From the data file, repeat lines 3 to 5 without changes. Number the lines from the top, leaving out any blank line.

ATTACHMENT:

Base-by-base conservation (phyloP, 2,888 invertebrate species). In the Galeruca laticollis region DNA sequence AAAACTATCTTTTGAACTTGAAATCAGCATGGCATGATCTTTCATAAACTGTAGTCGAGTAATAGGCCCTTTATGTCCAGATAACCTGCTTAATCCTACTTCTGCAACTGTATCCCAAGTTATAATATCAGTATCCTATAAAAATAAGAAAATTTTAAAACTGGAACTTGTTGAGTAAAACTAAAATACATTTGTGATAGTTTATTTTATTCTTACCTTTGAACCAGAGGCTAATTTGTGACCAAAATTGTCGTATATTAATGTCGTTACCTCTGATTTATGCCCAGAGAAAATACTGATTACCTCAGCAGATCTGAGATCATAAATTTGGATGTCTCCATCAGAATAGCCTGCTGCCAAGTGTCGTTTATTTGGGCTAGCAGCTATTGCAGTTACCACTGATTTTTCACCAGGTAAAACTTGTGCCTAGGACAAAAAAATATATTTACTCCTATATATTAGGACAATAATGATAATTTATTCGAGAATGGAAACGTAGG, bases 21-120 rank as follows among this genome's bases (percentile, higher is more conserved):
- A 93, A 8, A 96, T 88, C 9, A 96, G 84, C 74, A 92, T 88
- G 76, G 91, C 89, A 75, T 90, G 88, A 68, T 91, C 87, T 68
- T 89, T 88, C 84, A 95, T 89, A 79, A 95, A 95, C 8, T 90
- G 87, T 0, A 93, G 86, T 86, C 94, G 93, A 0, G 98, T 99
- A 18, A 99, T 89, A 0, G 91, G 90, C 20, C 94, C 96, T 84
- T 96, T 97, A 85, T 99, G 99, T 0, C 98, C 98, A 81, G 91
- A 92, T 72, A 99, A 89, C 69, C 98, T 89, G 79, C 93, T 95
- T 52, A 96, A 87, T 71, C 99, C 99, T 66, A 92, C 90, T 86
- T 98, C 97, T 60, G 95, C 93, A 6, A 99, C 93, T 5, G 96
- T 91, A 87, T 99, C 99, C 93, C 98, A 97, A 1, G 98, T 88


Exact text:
- G 76, G 91, C 89, A 75, T 90, G 88, A 68, T 91, C 87, T 68
- T 89, T 88, C 84, A 95, T 89, A 79, A 95, A 95, C 8, T 90
- G 87, T 0, A 93, G 86, T 86, C 94, G 93, A 0, G 98, T 99